The daily routines of all wildlife, no matter what species, whether feathered or furred, are driven by one central necessary activity—and that is the need to eat.
Safety and security, mating (at certain times of the year) and of course, the need for water, are also important drivers a hunter must consider, but without rival, finding—or creating—a targeted species’ primary food source is the number one way for hunters to be successful. Certainly, plenty of ink is spilled on hunting agricultural fields or oak stands, as well as planting food plots, for deer.
But what about wild turkeys?
While calling, whether hunting in the spring or the fall, is the central way turkeys are hunted, with them, as with deer or any other animal, find the food and your odds of success improves dramatically. Turkeys, even sex-crazed spring gobblers, will still roost and roam close to food sources in search of hens, busy feeding to strengthen them for producing eggs and sitting nests for long hours.
Want to hunt fall flocks? At this time of year, every turkey in the woods will be obsessed with searching for high-protein foods to provide fat stores needed to survive freezing winter temperatures. Find the food and you will find turkeys to hunt.
What Do Turkeys Eat?
Turkeys are divided into five subspecies: Eastern, Florida (also called the Osceola subspecies), Rio Grande, Merriam’s and Gould’s (primarily found in Mexico). No matter where they are found or what subspecies they are, wild turkeys eat basically the same types of foods allowing, of course, for regional availability of certain food types. Regardless, however, wild turkeys are opportunist feeders, meaning they will eat darn near anything they can fit down their throats.
Primarily, they dine on acorns, berries, dogwood, juniper, wild grapes, and a variety of available plant matter such as grasses that produce large heads of seeds. Waste grains in agricultural fields play a vital role. In fact, an examination of the crops of 100 turkeys that had been harvested in Wisconsin revealed 54 percent waste grains and 27 percent wild plants. Insects are also an important food, particularly for poults, that need the high protein source to grow.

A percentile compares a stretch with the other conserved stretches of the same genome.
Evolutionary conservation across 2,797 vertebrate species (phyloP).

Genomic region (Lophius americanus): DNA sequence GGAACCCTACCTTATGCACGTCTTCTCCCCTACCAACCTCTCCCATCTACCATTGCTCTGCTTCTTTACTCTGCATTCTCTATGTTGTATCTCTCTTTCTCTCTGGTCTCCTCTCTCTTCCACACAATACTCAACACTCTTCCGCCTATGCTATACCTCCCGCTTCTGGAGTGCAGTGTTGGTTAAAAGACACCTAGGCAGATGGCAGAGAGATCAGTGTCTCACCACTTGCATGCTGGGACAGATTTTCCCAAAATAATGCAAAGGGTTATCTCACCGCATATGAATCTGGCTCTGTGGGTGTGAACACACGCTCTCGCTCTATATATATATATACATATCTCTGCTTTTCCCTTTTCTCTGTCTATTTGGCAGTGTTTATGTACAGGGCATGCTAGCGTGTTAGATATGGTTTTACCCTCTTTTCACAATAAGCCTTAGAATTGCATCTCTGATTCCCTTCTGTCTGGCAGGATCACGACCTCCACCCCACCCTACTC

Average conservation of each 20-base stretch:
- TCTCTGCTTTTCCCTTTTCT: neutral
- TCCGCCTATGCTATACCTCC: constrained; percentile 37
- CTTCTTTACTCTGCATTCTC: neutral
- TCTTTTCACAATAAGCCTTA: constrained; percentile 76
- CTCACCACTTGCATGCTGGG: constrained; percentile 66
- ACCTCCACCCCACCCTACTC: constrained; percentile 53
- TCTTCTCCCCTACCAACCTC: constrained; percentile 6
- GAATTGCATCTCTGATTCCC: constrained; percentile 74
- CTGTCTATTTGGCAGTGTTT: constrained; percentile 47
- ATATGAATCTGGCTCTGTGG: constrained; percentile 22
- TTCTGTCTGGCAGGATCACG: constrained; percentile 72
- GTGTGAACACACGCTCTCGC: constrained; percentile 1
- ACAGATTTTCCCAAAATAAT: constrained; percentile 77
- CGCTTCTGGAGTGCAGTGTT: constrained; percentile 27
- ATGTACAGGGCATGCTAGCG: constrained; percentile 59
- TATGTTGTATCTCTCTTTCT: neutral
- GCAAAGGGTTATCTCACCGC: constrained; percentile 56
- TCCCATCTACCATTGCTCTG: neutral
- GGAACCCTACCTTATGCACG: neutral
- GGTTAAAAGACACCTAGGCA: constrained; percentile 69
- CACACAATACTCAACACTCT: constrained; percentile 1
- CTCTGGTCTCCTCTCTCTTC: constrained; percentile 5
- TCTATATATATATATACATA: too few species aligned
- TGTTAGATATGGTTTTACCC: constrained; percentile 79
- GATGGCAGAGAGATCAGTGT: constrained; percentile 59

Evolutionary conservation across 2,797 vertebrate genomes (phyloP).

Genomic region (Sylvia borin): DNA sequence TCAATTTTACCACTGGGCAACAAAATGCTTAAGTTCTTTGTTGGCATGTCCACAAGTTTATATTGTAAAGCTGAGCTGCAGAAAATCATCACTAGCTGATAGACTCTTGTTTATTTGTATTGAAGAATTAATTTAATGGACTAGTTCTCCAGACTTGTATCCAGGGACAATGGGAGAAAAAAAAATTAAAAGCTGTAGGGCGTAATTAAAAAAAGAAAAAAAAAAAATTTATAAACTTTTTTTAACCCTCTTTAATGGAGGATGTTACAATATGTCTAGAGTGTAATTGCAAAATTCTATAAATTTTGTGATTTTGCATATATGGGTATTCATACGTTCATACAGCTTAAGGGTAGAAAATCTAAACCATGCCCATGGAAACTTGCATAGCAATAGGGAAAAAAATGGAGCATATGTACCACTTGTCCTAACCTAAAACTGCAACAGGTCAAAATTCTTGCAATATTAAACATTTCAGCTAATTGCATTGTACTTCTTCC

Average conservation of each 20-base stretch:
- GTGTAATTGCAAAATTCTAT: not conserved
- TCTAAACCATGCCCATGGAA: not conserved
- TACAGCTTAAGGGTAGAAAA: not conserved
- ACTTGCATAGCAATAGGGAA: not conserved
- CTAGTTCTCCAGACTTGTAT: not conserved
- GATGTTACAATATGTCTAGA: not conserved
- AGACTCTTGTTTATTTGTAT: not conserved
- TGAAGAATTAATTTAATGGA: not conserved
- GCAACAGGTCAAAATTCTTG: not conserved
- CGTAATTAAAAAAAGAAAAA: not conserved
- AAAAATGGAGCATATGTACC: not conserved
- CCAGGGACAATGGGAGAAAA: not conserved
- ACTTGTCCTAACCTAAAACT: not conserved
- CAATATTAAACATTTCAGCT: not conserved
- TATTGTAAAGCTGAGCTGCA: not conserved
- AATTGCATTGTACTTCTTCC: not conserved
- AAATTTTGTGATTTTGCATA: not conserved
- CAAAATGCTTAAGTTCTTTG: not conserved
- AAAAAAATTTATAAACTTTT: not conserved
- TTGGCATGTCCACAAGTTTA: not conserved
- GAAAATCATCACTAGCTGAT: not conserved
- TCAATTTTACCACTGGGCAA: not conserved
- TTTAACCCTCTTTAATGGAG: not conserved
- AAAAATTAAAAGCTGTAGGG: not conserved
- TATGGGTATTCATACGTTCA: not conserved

A look at poult diets consists of as much as 77 percent insects according to the Iowa DNR pamphlet Wild Turkeys and Crops: Identifying Crop Depredation. Though all turkeys will eat insects, particularly grasshoppers and cicadas when available. Even small frogs and salamanders can be targeted by turkeys.
Other key foods include legumes such as beans, peas, clover, alfalfa and chufa (more on that in a moment). According to the Minnesota DNR, wild turkeys are known to “eat more than 100 different food items.” There was even one account of a turkey being found with a spent shotgun shell in its crop!
By region and subspecies, the Natural Resources Conservation Service (NRCS), breaks down key preferred turkey food sources:
Eastern Wild Turkey
- acorns of red, white, chestnut and black oaks; beech nuts
- black cherry, wild grape, spicebush
- seeds of white ash, ironwood, water beech, hawthorn, witch hazel, flowering dogwood
- seeds of native grasses and sedges; leaves of Carex spp., Lycopodium spp., evergreen ferns; winter buds of hemlock and hardwoods; fronds of sensitive fern, burdock; chufa
- beetles, other insects, salamanders, snails
Florida Wild Turkey:
- live oak acorns, black gum fruits, berries of cabbage palm, pine seeds